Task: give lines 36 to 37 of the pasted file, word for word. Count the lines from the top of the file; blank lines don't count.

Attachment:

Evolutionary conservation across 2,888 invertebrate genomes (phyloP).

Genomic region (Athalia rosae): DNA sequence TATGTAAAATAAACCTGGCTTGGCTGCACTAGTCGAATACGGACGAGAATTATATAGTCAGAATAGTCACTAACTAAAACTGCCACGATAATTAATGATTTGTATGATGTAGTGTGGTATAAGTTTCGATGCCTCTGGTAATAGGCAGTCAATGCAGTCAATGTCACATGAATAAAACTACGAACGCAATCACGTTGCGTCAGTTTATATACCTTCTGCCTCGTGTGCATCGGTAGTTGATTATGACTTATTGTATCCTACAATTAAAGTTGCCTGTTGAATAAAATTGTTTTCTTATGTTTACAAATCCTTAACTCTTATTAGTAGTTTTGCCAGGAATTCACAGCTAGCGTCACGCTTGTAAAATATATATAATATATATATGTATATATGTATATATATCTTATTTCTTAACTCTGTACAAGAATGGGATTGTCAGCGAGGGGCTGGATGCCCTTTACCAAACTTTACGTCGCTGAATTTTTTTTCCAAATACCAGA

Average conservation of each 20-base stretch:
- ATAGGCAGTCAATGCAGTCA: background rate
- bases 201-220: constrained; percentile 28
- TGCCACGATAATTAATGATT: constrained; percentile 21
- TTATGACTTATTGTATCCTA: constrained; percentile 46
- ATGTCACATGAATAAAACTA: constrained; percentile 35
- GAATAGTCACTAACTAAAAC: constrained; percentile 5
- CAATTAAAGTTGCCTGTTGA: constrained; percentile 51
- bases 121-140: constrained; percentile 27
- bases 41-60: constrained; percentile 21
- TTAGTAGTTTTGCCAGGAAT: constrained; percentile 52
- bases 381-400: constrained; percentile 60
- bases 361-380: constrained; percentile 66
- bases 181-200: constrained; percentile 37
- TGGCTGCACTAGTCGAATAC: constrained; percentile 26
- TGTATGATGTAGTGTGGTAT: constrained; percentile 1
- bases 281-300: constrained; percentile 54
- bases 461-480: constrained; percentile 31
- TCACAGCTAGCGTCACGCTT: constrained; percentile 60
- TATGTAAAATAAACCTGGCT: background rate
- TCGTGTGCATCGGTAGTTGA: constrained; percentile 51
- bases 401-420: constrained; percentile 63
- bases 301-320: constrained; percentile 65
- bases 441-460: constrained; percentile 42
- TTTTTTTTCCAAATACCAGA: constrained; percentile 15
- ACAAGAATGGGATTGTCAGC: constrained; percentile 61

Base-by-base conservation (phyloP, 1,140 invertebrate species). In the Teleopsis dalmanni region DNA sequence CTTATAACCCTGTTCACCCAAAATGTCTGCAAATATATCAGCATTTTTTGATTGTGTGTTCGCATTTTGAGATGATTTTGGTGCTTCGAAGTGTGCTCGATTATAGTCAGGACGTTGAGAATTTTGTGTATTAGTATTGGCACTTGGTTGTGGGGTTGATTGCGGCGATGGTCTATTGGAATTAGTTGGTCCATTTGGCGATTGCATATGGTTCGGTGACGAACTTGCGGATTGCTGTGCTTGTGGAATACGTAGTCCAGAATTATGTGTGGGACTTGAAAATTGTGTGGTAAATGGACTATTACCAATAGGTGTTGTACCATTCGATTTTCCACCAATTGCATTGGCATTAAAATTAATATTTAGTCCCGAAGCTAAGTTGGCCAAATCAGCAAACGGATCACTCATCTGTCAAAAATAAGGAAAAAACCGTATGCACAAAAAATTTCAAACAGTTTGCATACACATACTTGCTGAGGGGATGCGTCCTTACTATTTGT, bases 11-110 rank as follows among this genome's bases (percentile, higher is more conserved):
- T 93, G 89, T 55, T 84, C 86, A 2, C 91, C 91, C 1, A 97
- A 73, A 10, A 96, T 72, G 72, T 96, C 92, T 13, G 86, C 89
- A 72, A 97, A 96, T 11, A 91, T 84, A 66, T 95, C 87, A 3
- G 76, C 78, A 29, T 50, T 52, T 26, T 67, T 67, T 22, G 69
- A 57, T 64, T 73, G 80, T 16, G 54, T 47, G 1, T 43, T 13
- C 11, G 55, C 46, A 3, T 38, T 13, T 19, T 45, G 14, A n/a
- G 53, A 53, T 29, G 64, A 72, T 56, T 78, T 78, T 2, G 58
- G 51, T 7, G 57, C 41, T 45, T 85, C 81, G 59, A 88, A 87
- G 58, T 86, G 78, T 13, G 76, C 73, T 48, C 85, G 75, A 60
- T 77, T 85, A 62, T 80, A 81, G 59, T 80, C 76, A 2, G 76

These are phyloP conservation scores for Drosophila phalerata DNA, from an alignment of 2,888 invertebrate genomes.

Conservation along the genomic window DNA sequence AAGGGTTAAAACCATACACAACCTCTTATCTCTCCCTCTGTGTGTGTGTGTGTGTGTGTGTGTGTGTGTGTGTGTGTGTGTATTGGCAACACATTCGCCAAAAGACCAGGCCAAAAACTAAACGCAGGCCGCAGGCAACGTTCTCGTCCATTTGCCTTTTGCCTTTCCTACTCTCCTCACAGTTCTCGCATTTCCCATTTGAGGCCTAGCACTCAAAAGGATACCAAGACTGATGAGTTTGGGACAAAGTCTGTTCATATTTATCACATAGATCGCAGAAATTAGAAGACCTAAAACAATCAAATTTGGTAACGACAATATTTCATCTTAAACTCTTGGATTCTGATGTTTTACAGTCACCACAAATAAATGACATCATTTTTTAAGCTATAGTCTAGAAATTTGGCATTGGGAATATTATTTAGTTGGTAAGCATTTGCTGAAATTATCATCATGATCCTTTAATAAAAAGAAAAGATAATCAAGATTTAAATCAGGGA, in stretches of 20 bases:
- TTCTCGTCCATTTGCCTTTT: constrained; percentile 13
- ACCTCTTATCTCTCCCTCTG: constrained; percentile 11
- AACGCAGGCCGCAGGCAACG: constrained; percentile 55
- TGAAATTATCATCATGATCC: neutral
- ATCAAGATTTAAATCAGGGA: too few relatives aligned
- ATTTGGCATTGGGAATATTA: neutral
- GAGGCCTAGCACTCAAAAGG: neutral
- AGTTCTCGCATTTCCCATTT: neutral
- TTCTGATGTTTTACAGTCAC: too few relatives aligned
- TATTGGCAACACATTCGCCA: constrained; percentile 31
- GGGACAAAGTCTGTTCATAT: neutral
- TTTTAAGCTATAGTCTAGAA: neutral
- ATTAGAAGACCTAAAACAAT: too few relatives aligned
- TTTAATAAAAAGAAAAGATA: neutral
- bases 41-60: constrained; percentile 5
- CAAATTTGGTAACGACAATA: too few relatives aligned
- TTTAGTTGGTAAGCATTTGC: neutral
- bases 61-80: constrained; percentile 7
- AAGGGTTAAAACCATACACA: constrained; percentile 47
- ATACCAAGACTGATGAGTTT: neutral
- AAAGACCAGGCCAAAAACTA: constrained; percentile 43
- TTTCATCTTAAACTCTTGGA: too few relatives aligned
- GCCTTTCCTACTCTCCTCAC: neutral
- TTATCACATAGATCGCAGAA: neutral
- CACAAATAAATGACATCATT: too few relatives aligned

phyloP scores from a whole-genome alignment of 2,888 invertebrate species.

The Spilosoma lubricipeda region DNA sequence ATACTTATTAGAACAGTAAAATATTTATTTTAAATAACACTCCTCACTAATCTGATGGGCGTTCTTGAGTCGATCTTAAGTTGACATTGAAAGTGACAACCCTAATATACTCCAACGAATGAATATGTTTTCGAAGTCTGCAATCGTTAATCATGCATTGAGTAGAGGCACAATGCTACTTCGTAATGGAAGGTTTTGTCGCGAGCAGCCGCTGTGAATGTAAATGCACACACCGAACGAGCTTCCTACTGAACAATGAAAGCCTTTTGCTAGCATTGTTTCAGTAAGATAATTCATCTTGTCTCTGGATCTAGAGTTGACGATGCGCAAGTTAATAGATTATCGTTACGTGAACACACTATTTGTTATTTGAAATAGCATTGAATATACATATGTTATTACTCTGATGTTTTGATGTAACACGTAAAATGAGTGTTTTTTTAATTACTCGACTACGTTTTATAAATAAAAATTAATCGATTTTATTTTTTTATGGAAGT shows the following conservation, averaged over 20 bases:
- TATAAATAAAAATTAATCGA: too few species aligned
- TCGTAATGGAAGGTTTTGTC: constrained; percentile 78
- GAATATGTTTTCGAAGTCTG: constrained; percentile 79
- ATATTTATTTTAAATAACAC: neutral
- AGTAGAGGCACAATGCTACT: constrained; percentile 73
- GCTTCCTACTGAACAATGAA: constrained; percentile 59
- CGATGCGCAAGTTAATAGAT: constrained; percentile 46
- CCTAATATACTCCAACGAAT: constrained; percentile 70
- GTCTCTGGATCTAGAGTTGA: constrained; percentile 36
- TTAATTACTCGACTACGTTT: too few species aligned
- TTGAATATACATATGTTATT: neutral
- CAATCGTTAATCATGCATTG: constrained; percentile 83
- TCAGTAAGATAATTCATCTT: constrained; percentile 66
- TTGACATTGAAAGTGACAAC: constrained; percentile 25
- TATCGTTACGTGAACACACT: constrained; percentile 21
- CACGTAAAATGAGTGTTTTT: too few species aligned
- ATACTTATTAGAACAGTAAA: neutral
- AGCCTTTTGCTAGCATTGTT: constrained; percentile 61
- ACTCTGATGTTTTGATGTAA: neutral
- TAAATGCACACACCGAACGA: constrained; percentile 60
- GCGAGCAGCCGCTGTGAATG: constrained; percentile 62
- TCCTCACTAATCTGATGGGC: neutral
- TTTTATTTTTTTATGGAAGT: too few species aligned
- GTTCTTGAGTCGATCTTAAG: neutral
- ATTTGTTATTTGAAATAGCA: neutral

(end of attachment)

- G 53, A 53, T 29, G 64, A 72, T 56, T 78, T 78, T 2, G 58
- G 51, T 7, G 57, C 41, T 45, T 85, C 81, G 59, A 88, A 87